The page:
Excerpt - Feral Queen

Feral Queen, book 2 of the Feral Starve series.

A queen is tested.

Ava Panic yearns to become the new gang queen.

But Frosty doesn’t want his girlfriend as top girl. As rivals challenge Panic for supremacy, she needs to change his mind and win support.

Spring and summer in desperate Manhattan. Panic tries to prove herself by organizing rooftop crops and more. But survival savvy and vegetables aren’t enough.

The gang wars intensify as Frosty haggles and fights to win enough food for his people.

Disease and death stalk Manhattan’s mean streets in the height of the Starve.

Does Panic have what it takes to not just survive, but rule?

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April 14, E-day plus 127

Ava licked her lip. She definitely didn’t want to spar with Hecate. Still holding her fighting stance, she backed away across the street. “Gang policy, Hecate. They’re kids, they’re white, we take them. That’s our mission. We live.”

“We. Have. No. Food. Idiot!”

“Never have. But we took you in.” Ava risked a glance over a shoulder to make sure she wasn’t about to get pinned against a car. She veered her backward progress accordingly.

Hecate took the opportunity to swipe at her. Ava saw it in time and ducked under her hand. But it was a feint, with Hecate’s knee coming at her from that side. Ava grabbed her thigh and vaulted it, knocking her back.

Hecate chuckled, evil eyes alight. “Just playing, are we? Fondling my leg?” Several of the Ballbreakers egged her on. This time she set up for a full-power round-house that could have caved in Panic’s temple if she still stood there. But she was rolling away on the pavement, under the kick and opposite the leg’s momentum to end up behind her attacker.

Ava seized her moment to run to a car, and hastily clambered onto its roof. Hecate was heavy, and she was light. How could she turn this into an advantage?

It isn’t an advantage. But it did supply a windshield wiper. No sooner seen, than ripped from its housing. Well, that gave her a little reach anyway. And Hecate couldn’t grab her feet across the car. She hoped.

“Hecate, attacking me breaks the rules. Let’s talk.”

“You fucking coward! You always think you’re better than me!” Hecate reached the car. She jumped upward, her hands on the car roof, and tried to get a leg up. Ava darted forward and kicked the opposite arm support out from under her. Hecate managed to grab hold with her fingers again, but basically slithered down the car windows. Outraged, she growled and lunged for the front hood. Sort of mini-SUV shaped, the vehicle had no trunk, and only a notional snout. She grabbed the antenna for purchase, but it broke off in her hand.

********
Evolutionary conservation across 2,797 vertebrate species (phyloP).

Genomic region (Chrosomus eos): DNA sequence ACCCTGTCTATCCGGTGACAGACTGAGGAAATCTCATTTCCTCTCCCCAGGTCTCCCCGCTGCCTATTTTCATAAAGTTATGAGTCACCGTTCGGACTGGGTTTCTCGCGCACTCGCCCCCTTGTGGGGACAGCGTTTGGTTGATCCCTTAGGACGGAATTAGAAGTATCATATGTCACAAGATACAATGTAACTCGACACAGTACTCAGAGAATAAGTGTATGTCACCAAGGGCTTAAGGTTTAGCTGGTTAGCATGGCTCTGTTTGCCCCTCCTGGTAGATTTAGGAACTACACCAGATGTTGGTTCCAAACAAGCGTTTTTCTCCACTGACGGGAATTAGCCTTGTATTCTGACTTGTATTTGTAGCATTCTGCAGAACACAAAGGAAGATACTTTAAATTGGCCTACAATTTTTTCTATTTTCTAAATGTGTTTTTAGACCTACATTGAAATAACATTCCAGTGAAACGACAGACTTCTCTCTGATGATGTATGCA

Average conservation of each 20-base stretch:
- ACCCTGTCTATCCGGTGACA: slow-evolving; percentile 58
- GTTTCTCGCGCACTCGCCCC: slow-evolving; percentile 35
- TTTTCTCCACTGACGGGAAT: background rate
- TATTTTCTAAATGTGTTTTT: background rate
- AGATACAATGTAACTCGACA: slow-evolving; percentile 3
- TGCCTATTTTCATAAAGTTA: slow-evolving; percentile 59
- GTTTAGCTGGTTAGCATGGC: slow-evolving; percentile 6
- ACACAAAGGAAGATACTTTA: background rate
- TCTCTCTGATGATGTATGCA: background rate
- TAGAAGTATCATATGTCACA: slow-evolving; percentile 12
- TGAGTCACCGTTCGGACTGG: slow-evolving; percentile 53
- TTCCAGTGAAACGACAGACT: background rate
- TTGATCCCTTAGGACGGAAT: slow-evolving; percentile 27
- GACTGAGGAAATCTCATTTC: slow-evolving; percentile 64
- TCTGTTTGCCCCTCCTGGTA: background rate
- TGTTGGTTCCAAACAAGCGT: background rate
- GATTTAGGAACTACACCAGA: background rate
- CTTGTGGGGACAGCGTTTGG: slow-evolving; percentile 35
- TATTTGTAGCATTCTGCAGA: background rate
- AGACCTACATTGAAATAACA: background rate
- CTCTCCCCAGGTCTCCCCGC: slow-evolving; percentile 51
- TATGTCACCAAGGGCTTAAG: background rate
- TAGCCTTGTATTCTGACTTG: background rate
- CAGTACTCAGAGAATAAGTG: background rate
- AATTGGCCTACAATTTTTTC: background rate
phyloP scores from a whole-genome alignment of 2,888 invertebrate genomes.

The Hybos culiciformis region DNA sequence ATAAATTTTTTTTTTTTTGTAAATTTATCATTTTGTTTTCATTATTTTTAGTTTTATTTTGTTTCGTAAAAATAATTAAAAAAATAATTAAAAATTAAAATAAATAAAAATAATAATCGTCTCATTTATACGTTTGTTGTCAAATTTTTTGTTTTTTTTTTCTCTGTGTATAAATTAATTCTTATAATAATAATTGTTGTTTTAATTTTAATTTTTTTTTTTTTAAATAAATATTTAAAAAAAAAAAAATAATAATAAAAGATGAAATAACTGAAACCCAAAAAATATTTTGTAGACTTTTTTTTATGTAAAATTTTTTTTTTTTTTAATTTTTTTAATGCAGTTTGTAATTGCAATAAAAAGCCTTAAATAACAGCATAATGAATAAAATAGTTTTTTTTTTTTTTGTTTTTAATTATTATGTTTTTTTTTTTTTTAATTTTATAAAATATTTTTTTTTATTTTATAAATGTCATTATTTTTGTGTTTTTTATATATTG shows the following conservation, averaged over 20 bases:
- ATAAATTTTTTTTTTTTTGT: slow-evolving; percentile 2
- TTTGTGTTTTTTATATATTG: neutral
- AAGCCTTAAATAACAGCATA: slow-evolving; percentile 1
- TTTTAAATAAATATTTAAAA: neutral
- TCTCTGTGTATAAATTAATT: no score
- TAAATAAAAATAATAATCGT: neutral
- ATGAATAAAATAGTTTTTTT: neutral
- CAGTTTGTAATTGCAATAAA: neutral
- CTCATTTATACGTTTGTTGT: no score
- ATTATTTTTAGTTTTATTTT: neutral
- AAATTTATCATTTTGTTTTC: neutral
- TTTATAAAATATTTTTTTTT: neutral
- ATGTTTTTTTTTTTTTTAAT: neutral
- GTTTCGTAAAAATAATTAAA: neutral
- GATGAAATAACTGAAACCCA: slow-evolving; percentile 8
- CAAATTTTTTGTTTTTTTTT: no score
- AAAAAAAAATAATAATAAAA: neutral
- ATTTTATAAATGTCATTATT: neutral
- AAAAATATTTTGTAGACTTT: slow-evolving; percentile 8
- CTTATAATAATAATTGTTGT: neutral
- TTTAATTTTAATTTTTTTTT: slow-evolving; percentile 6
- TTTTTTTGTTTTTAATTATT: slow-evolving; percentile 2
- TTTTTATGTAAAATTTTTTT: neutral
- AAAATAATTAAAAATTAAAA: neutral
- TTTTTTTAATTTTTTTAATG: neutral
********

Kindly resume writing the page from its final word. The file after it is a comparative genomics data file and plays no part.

Great, let’s play swords, Ava thought, carefully stepping toward the rear. She felt with a sneakered toe so her foot would remember where she had to jump off, and quickly selected a direction. My sword is stronger than yours! Actually the thing was articulated, blade and stalk. It might be stronger than a flimsy antenna. But it would also tend to jackknife.

No sooner imagined than executed. Ava swung her wiper, not to hit Hecate, but to snag the antenna from her hand. This worked, and sent the antenna flying to the pavement.

“GAH, you bitch!” Hecate screamed. Apparently deciding weapons were a waste, she ran up the modest-sized car, the vehicle bouncing under her assault.

No, Ava couldn’t handle a tackle. And her toe was in her pre-chosen spot, so she launched back to the ground. Once there, she spun and backed toward Pixie and the kids, knees springy, still brandishing her windshield wiper. Though she didn’t flap it. No need to remind Hecate that the silly thing wouldn’t hurt if she landed a hit.

Judging from the ugly smirk on Hecate’s face, she didn’t need reminding. She levered herself down on the car roof to come to a gentle landing, and stalked forward, arms out, fists flexing.

Finally, Ava heard heavy tread rapidly approaching from the dojo direction. But she didn’t want to get bailed out. She needed to talk Hecate down. Or else who would ever believe in her for queen bitch? “Hecate, I’m not fighting you.”

“Hah! Ain’t that the truth!” Hecate threw a straight punch at Ava’s sternum. The younger girl’s wiper wasn’t nearly strong enough to block, and she couldn’t step back fast enough for the blow to miss. Ava staggered backward gasping to get her wind back, then tripped on some gravel and sat hard on her ass, bruising a tail bone no longer adequately padded with muscle.

Even completely breathless and in pain, Ava’s reflexes were well-trained. She knew from Hecate’s shifting balance that there was a kick coming, and she rolled fast to miss it.

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